I’ve played my fair share of games over the years, and one aspect I’ve always particularly enjoyed and appreciated was when the characters you control (typically in action-focused games) are capable of entering into what are most commonly referred to as “rage modes”, normally temporary states of empowerment that vastly increase the character’s power and make him/her capable of devastating any nearby foes. The whole idea of making yourself more powerful by “unleashing your inner rage” or “releasing the beast within” has always been a very appealing feature for me, plus getting to tear enemies apart in a dazzling display of fury and madness is just so damn satisfying, isn’t it? I have compiled a list of my favorite rage modes and transformations in games because…well, I felt like it. This is a highly subjective list, of course, as I’m only including the rage modes and transformations in games I’ve played.
There are certain conditions that I included in this list. Firstly, I am focusing on characters who go through either physical transformations, enter states of empowerment (usually fueled through rage), or any combination of the two. Secondly, I am not including rage modes/transformations that the player has no direct control over. For example, the Prince character in the PS2 games Prince of Persia: Warrior Within and Prince of Persia: The Two Thrones goes through two different transformations: He becomes the Sand Wraith for an extended period in Warrior Within and goes through several short spurts as the Dark Prince in The Two Thrones. But both these transformations are brought about through scripted events, the player has no control over when to use them; therefore, they do not count for the purposes of this list. Thirdly, I am not including rage modes that come about through use of pick-ups or power-ups, such as the Berserker power-ups in the Doom games, since they have limited accessibility compared to true rage modes that run on meters and let players choose when to take advantage of them. Lastly, these are my personal favorite rage modes/transformations, and to keep things orderly, I am listing them in order from oldest game to most recent game. There are a couple of other rage modes I’ve experienced in my games that I am leaving out of this list since they weren’t all that impressive or effective. Feel free to share your favorite video game rage modes and transformations in the comments section.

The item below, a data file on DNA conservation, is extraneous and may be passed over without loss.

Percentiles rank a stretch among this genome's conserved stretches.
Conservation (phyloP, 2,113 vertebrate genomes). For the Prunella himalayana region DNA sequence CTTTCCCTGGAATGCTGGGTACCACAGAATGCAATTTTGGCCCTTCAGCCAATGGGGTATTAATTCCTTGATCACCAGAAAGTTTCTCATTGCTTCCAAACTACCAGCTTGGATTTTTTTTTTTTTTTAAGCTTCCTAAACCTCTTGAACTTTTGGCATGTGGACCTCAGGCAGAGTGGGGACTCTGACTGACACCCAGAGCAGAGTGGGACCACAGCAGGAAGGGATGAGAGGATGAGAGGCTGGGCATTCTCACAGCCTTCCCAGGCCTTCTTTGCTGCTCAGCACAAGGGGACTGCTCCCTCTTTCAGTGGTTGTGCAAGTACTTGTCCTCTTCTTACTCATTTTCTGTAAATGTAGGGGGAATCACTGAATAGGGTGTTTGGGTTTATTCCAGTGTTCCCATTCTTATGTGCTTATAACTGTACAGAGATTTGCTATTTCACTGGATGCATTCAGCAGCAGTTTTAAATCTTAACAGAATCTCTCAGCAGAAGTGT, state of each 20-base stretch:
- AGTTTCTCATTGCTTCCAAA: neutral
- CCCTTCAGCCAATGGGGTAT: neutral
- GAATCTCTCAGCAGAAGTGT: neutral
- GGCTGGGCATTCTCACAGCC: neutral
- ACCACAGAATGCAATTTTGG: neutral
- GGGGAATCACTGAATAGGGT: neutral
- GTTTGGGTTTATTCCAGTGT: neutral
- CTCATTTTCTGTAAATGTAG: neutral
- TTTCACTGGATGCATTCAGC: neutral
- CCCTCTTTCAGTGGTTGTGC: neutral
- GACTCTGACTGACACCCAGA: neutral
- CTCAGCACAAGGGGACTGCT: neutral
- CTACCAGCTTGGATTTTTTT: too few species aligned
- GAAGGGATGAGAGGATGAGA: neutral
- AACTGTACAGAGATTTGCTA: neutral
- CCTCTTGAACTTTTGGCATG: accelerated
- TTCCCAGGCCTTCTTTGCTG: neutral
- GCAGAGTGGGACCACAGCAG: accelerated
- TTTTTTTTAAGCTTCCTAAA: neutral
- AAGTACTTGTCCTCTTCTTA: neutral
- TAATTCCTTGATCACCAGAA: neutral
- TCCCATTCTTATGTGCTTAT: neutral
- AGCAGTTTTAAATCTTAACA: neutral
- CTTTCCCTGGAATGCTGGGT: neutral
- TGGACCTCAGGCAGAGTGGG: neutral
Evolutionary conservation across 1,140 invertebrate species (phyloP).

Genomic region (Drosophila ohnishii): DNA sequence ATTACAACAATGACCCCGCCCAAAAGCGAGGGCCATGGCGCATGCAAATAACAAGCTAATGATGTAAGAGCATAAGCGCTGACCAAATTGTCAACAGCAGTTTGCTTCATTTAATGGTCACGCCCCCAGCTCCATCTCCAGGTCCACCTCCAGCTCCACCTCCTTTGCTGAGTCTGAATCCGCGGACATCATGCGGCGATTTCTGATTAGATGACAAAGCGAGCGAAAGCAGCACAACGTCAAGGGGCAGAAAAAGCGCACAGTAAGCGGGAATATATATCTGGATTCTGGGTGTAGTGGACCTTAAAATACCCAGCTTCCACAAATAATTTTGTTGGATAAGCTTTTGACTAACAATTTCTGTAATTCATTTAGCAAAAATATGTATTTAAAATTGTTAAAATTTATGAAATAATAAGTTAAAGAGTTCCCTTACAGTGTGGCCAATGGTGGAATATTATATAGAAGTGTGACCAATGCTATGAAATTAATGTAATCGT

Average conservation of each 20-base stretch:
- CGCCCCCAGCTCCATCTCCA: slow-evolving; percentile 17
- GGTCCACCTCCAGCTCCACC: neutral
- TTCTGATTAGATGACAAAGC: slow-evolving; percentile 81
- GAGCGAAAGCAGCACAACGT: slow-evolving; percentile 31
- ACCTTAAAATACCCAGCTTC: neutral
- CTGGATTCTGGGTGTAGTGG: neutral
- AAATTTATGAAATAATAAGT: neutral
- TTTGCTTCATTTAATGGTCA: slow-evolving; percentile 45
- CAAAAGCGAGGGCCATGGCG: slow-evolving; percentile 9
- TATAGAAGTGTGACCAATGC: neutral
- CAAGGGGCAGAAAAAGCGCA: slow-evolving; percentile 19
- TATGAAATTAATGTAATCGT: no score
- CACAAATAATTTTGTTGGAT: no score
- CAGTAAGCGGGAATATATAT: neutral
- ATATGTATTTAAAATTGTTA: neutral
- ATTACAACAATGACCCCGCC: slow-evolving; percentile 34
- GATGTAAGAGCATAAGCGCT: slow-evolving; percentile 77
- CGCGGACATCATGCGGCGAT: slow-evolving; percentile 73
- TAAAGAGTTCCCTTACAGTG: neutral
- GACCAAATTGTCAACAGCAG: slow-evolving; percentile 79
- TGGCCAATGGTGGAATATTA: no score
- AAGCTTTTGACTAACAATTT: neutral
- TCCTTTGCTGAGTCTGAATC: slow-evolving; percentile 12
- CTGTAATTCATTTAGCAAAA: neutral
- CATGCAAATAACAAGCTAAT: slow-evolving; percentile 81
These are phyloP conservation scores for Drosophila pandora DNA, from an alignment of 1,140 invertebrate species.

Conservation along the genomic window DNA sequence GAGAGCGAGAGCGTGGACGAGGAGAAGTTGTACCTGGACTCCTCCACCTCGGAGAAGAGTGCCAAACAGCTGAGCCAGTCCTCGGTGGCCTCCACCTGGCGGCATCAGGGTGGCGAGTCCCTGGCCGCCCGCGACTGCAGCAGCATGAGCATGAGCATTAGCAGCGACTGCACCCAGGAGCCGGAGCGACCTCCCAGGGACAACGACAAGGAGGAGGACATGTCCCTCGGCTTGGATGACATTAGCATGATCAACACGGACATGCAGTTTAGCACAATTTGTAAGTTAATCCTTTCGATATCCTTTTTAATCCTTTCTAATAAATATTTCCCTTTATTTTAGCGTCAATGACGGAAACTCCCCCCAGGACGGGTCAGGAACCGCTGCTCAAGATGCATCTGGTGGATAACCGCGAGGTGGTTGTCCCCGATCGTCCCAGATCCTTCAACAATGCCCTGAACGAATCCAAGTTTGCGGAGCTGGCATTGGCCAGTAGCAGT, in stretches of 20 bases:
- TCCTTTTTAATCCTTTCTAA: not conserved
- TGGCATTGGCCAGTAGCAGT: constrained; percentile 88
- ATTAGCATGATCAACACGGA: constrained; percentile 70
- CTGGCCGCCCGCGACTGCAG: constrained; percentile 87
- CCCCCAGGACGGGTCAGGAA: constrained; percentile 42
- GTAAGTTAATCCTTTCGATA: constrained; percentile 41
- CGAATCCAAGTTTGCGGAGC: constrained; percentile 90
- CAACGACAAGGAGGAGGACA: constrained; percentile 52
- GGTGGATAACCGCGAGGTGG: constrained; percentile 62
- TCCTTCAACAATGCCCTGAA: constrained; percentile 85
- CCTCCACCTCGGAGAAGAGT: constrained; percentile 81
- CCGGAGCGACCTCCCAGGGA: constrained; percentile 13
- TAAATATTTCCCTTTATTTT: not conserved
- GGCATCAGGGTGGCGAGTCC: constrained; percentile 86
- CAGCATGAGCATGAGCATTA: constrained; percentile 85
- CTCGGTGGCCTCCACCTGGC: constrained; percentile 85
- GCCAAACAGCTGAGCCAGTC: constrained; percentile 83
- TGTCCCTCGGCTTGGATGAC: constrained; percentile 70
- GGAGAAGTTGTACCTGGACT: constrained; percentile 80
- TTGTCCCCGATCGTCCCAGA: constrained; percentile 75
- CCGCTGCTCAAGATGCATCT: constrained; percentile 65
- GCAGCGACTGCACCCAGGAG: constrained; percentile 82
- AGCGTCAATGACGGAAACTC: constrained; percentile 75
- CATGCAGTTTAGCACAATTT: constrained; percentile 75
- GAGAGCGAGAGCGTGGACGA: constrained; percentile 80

1. Onimusha Form/Oni Awakening
Games: Onimusha 2: Samurai’s Destiny, Onimusha 3: Demon Siege, Onimusha: Dawn of Dreams
Boy, did I have some fun times with this series. Samurai and demons all killing the shit out of each other in feudal era Japan framed in epic narratives. What’s not to like? Naturally, one way through which the main characters in the Onimusha series could kill their demonic enemies was by transforming into ogre warriors known as Onimusha. First, I must make an important distinction. All 4 of the main games feature cutscenes and/or final boss battles where the hero becomes what could be called an “Ultimate Onimusha” in order to defeat their mightiest foes, but since these transformations are purely scripted, those are not the ones I will be discussing here (though I’m certainly not denying how badass those Ultimate Onimusha transformations are). I will instead be discussing the standard Onimusha/Oni Awakenings that can be used by a majority of the main characters in all games except the first one. These Onimusha forms grant the characters increased attack power, energy-based attacks, invulnerability, and they automatically restore any health the main characters may have previously lost. Their physical forms also change; while 3 of the main characters, Samanosuke Akechi, Jubei Yagyu, and Jacques Blanc, all gain a purple-ish aura and long, white hair through their Onimusha forms, the last main character named Soki, being the reincarnated form of the Oni God of Darkness, has a dark aura with the usual long, white hair.